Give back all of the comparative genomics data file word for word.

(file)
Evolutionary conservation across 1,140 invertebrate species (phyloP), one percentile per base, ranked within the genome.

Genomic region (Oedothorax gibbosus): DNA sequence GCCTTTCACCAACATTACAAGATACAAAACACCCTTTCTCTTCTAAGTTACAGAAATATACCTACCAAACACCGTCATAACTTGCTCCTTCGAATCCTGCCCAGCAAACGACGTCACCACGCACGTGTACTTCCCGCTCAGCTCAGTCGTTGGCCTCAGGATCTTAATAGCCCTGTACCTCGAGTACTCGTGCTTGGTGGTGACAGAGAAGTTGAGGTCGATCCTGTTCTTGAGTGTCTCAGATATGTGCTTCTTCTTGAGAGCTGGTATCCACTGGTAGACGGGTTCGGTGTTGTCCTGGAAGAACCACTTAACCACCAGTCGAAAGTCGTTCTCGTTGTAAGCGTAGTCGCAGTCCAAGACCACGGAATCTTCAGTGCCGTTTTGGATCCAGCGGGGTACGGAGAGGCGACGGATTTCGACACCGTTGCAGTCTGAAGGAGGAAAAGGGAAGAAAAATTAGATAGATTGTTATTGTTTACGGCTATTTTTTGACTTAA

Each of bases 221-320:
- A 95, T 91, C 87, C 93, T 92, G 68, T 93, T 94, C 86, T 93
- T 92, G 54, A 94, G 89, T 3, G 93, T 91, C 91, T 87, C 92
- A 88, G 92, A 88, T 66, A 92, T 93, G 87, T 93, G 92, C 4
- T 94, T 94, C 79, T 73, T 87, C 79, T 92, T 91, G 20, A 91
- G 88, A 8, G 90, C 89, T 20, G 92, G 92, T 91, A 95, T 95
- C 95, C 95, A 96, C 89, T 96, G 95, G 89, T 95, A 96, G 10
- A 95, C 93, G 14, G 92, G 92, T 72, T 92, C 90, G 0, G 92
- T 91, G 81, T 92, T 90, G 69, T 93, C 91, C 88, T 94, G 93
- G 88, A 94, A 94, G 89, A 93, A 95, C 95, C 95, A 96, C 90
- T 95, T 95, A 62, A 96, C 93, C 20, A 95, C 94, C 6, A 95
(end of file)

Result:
Evolutionary conservation across 1,140 invertebrate species (phyloP), one percentile per base, ranked within the genome.

Genomic region (Oedothorax gibbosus): DNA sequence GCCTTTCACCAACATTACAAGATACAAAACACCCTTTCTCTTCTAAGTTACAGAAATATACCTACCAAACACCGTCATAACTTGCTCCTTCGAATCCTGCCCAGCAAACGACGTCACCACGCACGTGTACTTCCCGCTCAGCTCAGTCGTTGGCCTCAGGATCTTAATAGCCCTGTACCTCGAGTACTCGTGCTTGGTGGTGACAGAGAAGTTGAGGTCGATCCTGTTCTTGAGTGTCTCAGATATGTGCTTCTTCTTGAGAGCTGGTATCCACTGGTAGACGGGTTCGGTGTTGTCCTGGAAGAACCACTTAACCACCAGTCGAAAGTCGTTCTCGTTGTAAGCGTAGTCGCAGTCCAAGACCACGGAATCTTCAGTGCCGTTTTGGATCCAGCGGGGTACGGAGAGGCGACGGATTTCGACACCGTTGCAGTCTGAAGGAGGAAAAGGGAAGAAAAATTAGATAGATTGTTATTGTTTACGGCTATTTTTTGACTTAA

Each of bases 221-320:
- A 95, T 91, C 87, C 93, T 92, G 68, T 93, T 94, C 86, T 93
- T 92, G 54, A 94, G 89, T 3, G 93, T 91, C 91, T 87, C 92
- A 88, G 92, A 88, T 66, A 92, T 93, G 87, T 93, G 92, C 4
- T 94, T 94, C 79, T 73, T 87, C 79, T 92, T 91, G 20, A 91
- G 88, A 8, G 90, C 89, T 20, G 92, G 92, T 91, A 95, T 95
- C 95, C 95, A 96, C 89, T 96, G 95, G 89, T 95, A 96, G 10
- A 95, C 93, G 14, G 92, G 92, T 72, T 92, C 90, G 0, G 92
- T 91, G 81, T 92, T 90, G 69, T 93, C 91, C 88, T 94, G 93
- G 88, A 94, A 94, G 89, A 93, A 95, C 95, C 95, A 96, C 90
- T 95, T 95, A 62, A 96, C 93, C 20, A 95, C 94, C 6, A 95